Often when budgeting for a trip, there is a focus on the costs that will be occurred while traveling. However, when preparing for a backpacking trip, there are a number of costs that will be (should be) occurred before you start budgeting the hostels and tickets and food and ta da da da da. This causes some anxiety and deters from where the focus should remain throughout – the experience.
I’m going to highlight some costs for you and explain why they are more convenient (and possibly cheaper) to purchase before your trip. Since I’m leaving for South America on October 10th, these costs will be very up to date.
From the beginning
1. To backpack, you will need a backpack. Oh, hey!
You will actually need a backpack – of which sizes and tips are explained on how to pack a backpack – as well as a day pack. The day pack can contain your phone, travel documents, USBs, water, food and any items that you need to get access to easily. There will be some repeating items from the mentioned post, but believe me, these are items worth repeating. A good 40L backpack can cost you between $90-105. A day pack will vary a lot more because of the versatility they can provide. But you can expect to budget around $35-60. Backpacks are major investments and can run you a little bit. It’s as important to choose the style as it is the features. You will be carrying it on your back for the next little while and living out of it. So make sure you love it!
2. I got myself an RFID (radio-frequency identification) protected wallet to keep my passport and travel documents in. The RFID blocks losers (which is what they will be referred to from hereon because, what else are they, really) that try to steal your information through electromagnetic fields. Because passports have those magnetic fields that are scanned to identify you at borders and airports, a loser does not have to physically grab your passport from you. They can walk by with a device that has electromagnetic field transfer capability, which could even be a few inches from you, and steal your data electronically. These will cost you around $25 and can be a game changing investment.
3. Locks. Dollar store. A dudley or the like. And even a key lock with a few keys. You want both just in case you come across a hostel that only lets you put on a certain type of lock OR have lockers that can only handle a certain kind. So covering your basis can be helpful. It’s rare to run into that problem, but this sort of planning will cost you $1-2 and be a load off your mind. Stash the keys in different areas of the backpack. Having more than one lock can also be beneficial when you stay at a hostel that has less than stand-up people, so that you can lock your backpack to at least deter the weak willed losers.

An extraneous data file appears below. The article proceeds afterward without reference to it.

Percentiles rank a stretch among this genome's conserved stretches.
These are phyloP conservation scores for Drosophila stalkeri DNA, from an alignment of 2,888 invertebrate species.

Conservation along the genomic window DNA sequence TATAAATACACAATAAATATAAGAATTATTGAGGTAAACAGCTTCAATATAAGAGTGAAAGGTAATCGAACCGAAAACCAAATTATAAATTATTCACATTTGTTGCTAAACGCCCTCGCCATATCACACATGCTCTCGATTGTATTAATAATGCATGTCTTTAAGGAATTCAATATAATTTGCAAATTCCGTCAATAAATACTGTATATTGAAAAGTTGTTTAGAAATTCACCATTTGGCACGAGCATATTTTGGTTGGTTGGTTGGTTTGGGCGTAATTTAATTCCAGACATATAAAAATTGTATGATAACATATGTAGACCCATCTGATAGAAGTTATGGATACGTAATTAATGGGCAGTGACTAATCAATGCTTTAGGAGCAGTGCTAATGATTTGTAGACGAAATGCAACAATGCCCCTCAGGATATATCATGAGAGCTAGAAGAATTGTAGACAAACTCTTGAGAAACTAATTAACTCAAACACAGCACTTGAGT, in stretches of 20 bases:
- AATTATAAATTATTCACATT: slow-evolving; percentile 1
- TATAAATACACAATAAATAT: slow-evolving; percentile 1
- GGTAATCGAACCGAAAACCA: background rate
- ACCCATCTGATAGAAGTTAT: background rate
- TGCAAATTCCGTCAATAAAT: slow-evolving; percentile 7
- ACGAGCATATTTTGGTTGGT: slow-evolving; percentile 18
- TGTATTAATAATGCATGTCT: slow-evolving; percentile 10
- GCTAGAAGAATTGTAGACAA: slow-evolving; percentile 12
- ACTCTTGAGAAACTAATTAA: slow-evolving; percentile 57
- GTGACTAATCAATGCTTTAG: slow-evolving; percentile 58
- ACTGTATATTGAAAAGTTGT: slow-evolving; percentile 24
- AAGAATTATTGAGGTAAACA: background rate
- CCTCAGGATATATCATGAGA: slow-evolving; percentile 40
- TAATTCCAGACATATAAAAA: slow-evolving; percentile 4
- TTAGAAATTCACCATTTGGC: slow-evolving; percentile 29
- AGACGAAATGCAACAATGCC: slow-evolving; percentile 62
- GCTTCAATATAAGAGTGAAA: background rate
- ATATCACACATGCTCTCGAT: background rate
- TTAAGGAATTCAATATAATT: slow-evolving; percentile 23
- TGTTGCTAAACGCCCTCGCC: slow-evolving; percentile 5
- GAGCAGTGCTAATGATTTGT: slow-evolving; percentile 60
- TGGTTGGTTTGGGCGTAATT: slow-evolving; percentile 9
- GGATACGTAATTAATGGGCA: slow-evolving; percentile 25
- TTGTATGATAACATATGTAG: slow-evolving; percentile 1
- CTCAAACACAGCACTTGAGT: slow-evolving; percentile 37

4. An addition to locks, when it comes to protecting your backpack, you may think about getting a bag protector. They are like nets that go over your backpack, have a lock and make it difficult for someone to take it because: a) you can wear it anymore when the wiring is over it, b) it can look intimidating and a hassle to take, c) and the pockets are protected, so reaching inside isn’t an option. If someone is desperate enough, they will go the lengths to take your things, but I have yet to come across any experience of the sort, nor have I personally met anyone that has had their backpack stolen. I did purchase a pacsafe bag protector, but never ended up taking it on any trips. So it turned out to be a waste of about $90 for me.
5. Sunscreen and mosquito repellent will be critical to purchase from home in order to get a “safe” amount of chemicals in them. Deodorant (I told you I would repeat things that needed to be. Don’t show up at the airport when I’m there if you don’t have any. Forreal.) is another valuable that is on that list. See the link above for more details on these items .
6. Travel insurance and travel medicine can save your life and your trip. That got really dark, but having travel insurance will be a must. You can go to your bank and purchase it through them. Even basic package will cover your needs but upgrading to another level is highly recommended. This is because the coverage will extend in value and can include insurance on $1,000 of lost items. You’re looking to spend between $85-110, depending on your bank. I got mine through TD and because I had the Infinite First Class rewards card, I was covered up to 21 days and only had to pay $30 to extend it to 34 days. I remember paying about $85 when I was with RBC for about 30 days with similar coverage.
It is imperative that you stay organized within your backpack and its contents. To do so, you can get things like packing cubes to keep your clothes in order so that doing laundry isn’t a hassle (as if).
Flights, bus rides and just being out can be mundane at times, especially in that down time. Getting yourself a tablet, notebook or a MacBook Air can be a solid investment. You’re looking at anywhere between $72 – 1,200 here obviously, but having something to read on those devices will save you space from having to bring bulky books and keep you organized with lists, reminders, calendar updates, etc. I’m going to look to do this myself, as I took a couple Game of Thrones books with me in the past, but the space they would take up, and having to load and unload them (in a backpack, everything little think can become a nuisance if you’re not organized) was beginning to irritate me. There is a little boy out there in Cambodia, learning English from my Clash of Kings book that he found on a stand at a bazaar.
Do you have any costs that are a must-incur before leaving? I’d love to hear about them!